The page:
Survé compares Sagarmatha to Uber, says it would have been valued at $10bn

Survé told the commission that this was the fault of media competitors who sabotaged the listing of Sagarmatha Technologies and "blatantly put negative propaganda in the public space". (Lerato Maduna/Gallo)

Survé told the commission that this was the fault of media competitors who sabotaged the listing of Sagarmatha Technologies and "blatantly put negative propaganda in the public space". (Lerato Maduna/Gallo)

The chairperson of Independent Media, Iqbal Survé, on Tuesday claimed that bad press from rival media houses scuppered the listing of Sagarmatha Technologies on the Johannesburg Stock Exchange (JSE).

He compared the company to Uber, saying if it had listed on the JSE and then on the New York Stock Exchange he had “no doubt” it would have reached a market capitalisation of $10-billion (R141-billion at current exchange rates).

READ MORE: Sagarmatha and other fairy tales

Survé, the head of investment holding group Sekunjalo, was giving evidence before the judicial commission of inquiry into the Public Investment Corporation.

The inquiry, which started its work in January, is investigating allegations of wrongdoing at the asset manager, including in its internal governance and how it made controversial investment decisions.

READ MORE: Sagarmatha listing push linked to Survé’s ego, PIC commission hears

The commission had previously heard testimony about how three companies linked to Survé  — Ayo Technology Solutions, Independent Media and Sagarmatha — sought billions in funding from the state-owned asset manager.

Sagarmatha was not successful in securing funding, and failed to list on the JSE in April 2018. It had hoped to secure R3-billion in funding from the PIC, out of a total investment of R4.5-billion.

He said the fact that the PIC did not invest in Sagarmatha was a “missed opportunity”.

“For the first time a (technology) unicorn would emerge from the African continent.”

‘Blatant propaganda’

Survé told the commission that this was the fault of media competitors who sabotaged the listing and “blatantly put negative propaganda in the public space”.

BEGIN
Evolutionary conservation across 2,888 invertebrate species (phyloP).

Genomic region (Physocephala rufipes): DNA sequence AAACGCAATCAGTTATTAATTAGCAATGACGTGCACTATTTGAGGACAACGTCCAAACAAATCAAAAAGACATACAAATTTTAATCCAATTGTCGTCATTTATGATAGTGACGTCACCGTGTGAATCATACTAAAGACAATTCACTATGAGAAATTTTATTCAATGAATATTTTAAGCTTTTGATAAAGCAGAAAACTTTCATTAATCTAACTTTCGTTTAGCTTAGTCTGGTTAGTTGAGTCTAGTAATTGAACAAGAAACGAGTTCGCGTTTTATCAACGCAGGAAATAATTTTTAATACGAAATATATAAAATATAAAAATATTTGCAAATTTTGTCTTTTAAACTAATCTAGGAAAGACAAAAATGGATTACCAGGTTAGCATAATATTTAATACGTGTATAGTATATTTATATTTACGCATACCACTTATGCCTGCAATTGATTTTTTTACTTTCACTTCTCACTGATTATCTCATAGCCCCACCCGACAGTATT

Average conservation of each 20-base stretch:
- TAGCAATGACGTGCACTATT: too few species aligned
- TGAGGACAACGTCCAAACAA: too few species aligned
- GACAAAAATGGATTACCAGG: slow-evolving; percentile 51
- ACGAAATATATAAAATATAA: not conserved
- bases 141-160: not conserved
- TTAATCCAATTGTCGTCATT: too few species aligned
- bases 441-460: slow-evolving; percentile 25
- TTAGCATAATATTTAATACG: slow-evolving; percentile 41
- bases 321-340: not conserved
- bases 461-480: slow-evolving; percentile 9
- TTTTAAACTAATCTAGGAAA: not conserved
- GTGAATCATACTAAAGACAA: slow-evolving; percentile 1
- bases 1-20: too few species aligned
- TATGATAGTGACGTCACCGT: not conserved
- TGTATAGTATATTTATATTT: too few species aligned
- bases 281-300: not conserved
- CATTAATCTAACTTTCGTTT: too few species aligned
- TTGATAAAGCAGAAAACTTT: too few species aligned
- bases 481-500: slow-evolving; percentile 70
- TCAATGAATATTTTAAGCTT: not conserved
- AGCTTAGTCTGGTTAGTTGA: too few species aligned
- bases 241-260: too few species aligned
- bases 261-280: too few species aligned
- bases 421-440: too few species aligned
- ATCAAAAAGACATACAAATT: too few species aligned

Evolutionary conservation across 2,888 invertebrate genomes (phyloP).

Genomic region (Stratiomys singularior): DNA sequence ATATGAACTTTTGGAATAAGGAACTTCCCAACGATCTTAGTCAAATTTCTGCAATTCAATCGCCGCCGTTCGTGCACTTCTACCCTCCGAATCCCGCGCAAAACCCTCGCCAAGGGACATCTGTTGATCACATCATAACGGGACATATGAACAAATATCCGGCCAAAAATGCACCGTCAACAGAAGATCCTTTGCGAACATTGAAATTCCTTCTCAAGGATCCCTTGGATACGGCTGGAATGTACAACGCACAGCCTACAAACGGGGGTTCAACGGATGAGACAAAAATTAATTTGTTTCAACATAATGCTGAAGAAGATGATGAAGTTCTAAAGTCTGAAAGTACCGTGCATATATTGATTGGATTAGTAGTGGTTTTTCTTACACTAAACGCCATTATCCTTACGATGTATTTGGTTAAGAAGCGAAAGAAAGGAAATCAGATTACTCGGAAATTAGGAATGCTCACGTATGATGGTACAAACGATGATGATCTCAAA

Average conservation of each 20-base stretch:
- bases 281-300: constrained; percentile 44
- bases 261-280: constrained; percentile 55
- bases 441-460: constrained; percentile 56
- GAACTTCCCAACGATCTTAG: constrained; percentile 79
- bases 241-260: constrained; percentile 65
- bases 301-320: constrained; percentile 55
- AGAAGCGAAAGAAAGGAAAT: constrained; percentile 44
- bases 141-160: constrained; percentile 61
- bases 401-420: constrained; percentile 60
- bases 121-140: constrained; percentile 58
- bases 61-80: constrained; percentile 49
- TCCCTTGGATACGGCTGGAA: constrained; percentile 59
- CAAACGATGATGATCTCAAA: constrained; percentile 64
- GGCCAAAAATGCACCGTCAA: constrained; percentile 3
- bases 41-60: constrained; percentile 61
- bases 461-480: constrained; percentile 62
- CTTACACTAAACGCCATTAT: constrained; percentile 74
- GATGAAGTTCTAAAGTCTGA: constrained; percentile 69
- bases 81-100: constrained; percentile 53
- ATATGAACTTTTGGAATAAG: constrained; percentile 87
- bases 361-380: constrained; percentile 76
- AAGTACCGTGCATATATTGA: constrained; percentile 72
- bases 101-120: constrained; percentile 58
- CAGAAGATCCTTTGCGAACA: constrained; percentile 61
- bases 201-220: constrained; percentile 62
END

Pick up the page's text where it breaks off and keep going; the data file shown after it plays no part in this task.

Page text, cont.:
He did not provide any evidence of how this happened.

He also blamed the Companies and Intellectual Property Commission for scuppering the listing by “raising an issue with one of the subsidiary companies”.

“There was no basis for them to do it,” he said.

In April 2018, the JSE cancelled Sagarmatha’s listing, saying the company had not submitted its annual financial statements to the Companies and Intellectual Property Commission in time for the listing to go ahead. Survé said the group had submitted its statement.

He also said some analysts did not understand how to value multi-sided platforms, like Sagarmatha, and compared it to the likes of Uber, Airbnb and Amazon.

Inflated asking price

Lebohang Molebatsi, general manager for listed equities at the PIC, previously told the commission that engagements with Sagarmatha revealed that its valuation was significantly lower than the company’s requested initial public offering, but Sagarmatha was not willing to lower their expectations. In mid-March, Molebatsi said that a fair value was R7.06 per share, compared to the IPO asking price of R39.62 per share.

READ MORE: How PIC officials managed ‘forced’ exposure to Survé deals

Sagarmatha was also aiming to buy all the shares in Sekunjalo Independent Media, the holding company that owns a 55% stake in newspaper publisher Independent Media.

Molebatsi said the PIC’s deal team was further concerned that cash raised from the IPO would be used to buy Independent Media shares from the PIC. “This would effect mean that the exit of PIC would be funded by the PIC,” he said. — Fin24

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